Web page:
Political Ads Could Be Airing On Public TV, Radio

Romney-2012Too much political advertising on TV airwaves? Wait. Much more could be coming.

A decision by the U.S. Circuit Court of Appeals in San Francisco could pave the way for political advertising to find its way on public television or radio stations.

A divided 2-1 decision from a panel of judges said the ban of political advertising on public TV and radio stations violates the First Amendment’s free speech clause.

The court said the ban would not threaten to undermine the educational nature of public broadcast stations. But it did uphold a ban on commercials for goods and services on behalf of for-profit companies.

Increasingly public TV and radio stations have been allowing much more messaging of consumer product and service companies, under “sponsorship” models. But that messaging is not in the form of traditional TV commercials.

Estimates are that TV political advertising could hit a record amount to $3 billion or more for 2012. Another projection, from Borrell Associates, says that when including all money from PACs and some 13,000 state and local races, total advertising totals will hit $9.8 billion in 2012.

Judge Carlos Bea, writing the main opinion, said: "Public issue and political advertisements pose no threat of commercialization… By definition, such advertisements do not encourage viewers to buy commercial goods and services."

The lone dissenting judge, Judge Richard Paez, wrote: "The court's judgment will disrupt this policy and could jeopardize the future of public broadcasting. I am not persuaded that the First Amendment mandates such an outcome."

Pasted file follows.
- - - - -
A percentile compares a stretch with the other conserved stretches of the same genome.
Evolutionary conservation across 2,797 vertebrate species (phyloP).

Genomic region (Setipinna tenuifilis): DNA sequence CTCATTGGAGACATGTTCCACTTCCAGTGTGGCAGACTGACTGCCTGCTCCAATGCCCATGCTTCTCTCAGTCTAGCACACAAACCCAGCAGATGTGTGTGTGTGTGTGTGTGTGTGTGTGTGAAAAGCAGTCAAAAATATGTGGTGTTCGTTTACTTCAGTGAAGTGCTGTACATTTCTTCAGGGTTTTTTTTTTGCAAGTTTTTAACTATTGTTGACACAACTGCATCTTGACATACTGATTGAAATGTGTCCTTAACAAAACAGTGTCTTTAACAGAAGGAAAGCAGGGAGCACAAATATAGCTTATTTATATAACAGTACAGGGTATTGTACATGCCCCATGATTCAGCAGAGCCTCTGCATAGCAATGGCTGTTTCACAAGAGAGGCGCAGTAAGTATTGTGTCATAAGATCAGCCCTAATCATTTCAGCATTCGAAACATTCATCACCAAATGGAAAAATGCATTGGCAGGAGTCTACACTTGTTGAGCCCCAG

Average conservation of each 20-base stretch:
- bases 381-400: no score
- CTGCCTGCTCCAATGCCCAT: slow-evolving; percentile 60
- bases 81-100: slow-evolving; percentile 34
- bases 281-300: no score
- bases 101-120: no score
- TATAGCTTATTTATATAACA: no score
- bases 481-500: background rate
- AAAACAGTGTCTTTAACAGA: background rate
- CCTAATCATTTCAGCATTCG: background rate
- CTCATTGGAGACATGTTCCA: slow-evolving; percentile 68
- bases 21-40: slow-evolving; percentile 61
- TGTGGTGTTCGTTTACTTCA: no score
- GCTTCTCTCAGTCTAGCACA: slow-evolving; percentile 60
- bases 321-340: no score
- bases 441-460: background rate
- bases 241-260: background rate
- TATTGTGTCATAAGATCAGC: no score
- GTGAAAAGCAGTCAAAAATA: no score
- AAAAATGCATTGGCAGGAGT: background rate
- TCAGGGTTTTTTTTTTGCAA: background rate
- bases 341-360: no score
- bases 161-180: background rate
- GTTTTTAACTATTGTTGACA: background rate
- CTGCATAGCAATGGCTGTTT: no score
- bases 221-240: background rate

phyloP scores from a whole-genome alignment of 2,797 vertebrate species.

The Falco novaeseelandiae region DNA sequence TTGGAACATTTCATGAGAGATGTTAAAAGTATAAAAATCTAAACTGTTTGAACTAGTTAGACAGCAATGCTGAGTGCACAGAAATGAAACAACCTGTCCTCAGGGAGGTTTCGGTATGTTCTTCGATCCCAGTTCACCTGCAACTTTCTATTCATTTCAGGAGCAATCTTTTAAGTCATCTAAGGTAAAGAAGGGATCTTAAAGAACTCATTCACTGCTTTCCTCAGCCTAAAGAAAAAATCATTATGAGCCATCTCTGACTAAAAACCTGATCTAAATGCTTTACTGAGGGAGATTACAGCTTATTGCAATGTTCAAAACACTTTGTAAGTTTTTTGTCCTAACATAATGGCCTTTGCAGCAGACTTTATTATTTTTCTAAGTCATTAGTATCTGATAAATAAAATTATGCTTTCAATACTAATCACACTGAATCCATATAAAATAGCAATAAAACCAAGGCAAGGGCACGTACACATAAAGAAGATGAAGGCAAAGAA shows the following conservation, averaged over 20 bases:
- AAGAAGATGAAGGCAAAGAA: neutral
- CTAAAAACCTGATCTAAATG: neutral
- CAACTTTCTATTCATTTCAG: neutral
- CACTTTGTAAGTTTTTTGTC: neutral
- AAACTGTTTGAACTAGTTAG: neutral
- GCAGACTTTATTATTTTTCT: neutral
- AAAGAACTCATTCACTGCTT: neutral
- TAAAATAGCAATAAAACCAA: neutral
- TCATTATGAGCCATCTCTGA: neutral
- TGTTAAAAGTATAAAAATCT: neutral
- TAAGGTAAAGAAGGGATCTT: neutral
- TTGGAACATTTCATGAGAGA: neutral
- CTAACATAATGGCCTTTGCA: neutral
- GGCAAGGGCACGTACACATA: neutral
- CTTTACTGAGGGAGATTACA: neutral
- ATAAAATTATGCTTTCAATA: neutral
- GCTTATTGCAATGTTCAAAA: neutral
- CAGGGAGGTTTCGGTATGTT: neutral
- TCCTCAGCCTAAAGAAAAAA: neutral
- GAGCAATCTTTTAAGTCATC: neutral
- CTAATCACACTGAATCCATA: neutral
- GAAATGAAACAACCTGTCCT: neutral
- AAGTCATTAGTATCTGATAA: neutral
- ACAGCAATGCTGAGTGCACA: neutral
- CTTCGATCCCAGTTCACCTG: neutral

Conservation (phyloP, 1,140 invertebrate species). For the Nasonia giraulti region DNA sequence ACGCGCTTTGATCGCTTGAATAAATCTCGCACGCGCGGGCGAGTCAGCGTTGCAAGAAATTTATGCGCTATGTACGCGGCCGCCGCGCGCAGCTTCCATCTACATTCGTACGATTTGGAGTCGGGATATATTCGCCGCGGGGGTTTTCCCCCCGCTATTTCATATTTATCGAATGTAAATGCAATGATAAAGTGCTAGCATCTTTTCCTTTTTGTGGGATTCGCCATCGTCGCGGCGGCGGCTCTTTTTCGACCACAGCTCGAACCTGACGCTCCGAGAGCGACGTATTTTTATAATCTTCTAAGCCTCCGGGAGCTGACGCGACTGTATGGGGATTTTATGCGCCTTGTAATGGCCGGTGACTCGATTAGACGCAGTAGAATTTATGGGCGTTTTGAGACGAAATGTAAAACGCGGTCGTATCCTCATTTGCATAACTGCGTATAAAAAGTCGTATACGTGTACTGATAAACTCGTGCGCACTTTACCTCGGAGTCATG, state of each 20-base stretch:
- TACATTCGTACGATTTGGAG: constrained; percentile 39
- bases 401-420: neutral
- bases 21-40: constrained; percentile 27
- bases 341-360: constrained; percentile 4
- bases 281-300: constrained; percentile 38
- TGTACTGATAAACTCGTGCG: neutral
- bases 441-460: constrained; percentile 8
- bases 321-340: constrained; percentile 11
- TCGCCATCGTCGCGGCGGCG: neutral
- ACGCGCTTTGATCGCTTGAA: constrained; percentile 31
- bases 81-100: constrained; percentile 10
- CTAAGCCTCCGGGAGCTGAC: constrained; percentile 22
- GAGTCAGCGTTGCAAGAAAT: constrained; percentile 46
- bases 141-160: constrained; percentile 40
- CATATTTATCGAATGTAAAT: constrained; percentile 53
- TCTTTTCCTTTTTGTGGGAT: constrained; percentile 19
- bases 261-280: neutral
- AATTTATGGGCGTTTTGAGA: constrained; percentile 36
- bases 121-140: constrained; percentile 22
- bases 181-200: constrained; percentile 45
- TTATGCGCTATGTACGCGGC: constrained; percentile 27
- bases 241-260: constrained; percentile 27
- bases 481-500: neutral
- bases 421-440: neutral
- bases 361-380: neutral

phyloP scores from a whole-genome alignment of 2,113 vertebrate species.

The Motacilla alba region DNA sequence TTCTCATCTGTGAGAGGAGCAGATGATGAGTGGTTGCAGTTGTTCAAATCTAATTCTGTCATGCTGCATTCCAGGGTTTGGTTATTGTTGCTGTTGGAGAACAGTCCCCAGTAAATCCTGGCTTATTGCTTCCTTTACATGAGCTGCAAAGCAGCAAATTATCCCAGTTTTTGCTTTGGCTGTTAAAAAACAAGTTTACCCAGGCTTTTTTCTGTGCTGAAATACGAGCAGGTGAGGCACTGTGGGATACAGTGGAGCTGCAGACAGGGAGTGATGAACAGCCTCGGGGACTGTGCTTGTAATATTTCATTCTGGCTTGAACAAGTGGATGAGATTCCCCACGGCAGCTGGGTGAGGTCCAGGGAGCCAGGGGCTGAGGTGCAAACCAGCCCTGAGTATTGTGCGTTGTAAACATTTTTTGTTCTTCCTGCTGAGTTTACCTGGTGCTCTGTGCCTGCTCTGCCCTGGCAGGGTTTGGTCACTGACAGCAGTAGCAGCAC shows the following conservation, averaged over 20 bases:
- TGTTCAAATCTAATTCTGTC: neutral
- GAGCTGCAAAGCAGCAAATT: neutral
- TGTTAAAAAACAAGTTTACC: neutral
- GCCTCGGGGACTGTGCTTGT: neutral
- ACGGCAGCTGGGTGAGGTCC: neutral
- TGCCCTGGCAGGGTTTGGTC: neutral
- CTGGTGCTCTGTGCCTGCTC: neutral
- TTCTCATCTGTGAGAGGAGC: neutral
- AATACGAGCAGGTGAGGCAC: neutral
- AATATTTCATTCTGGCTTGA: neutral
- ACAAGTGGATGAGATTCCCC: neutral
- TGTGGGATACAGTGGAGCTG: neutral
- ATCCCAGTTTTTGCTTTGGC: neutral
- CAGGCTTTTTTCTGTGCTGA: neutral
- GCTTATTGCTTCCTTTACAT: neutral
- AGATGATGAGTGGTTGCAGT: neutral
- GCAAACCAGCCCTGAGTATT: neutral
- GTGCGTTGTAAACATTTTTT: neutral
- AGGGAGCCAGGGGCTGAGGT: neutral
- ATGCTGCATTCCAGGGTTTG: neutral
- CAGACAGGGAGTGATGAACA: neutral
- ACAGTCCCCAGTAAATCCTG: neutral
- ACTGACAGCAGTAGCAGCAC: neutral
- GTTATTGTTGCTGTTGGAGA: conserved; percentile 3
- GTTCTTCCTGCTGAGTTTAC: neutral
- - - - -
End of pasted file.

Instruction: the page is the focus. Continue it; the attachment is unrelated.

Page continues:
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6 comments about "Political Ads Could Be Airing On Public TV, Radio".
  1. William Hughes from Arnold Aerospace , April 12, 2012 at 8:32 p.m.
    My DVD Player is providing me with my TV Entertainment Needs, ditto for my CD Player and ipod., which supply my Misical Needs Thank Heaven for these devices, which allow me to avoid having to listen to these Buffoons SLANDER each other in their FUTILE effort to sway my Vote.
  2. Ken Hammock from WVFJ, The JOY FM , April 13, 2012 at 8:25 a.m.
    Christian radio stations make up a lot of public radio stations, and if these station start accepting ads from their preferred candidates... they will also have to give equal time to candidates that don't necessarily carry the same beliefs -- i.e. candidates that support gay rights or abortion.
  3. Douglas Ferguson from College of Charleston , April 13, 2012 at 9:29 a.m.
    "Congress shall make no law . . . abridging the freedom of speech . . ." As long as public airwaves are not used to incite, mislead, threaten, speak or depict obscenity, then the free flow of ideas is a good thing for democracy. The fewer rules about political speech, the better. No one is required to listen.
  4. Paula Lynn from Who Else Unlimited , April 13, 2012 at 10:26 a.m.
    "Public issue and political pose no threat of commercialization...By definition, such advertisement do not encourage viewers to by commercial goods and services." What rock has that judge live under ? Time to burst his bubble if he wants to stay in a position of power ?
  5. George Parker from Parker Consultants , April 13, 2012 at 10:23 p.m.
    If my local PBS stations start to carry political ads... I will no longer support them. It's a simple as that! George "AdScam" Parker
  6. Ty Ford from Technique, Inc. , April 14, 2012 at 8:46 a.m.
    I'm not red or blue, but given the nature of the current crop of candidates, wouldn't a clear look at truth in advertising policies make most political advertising out of bounds?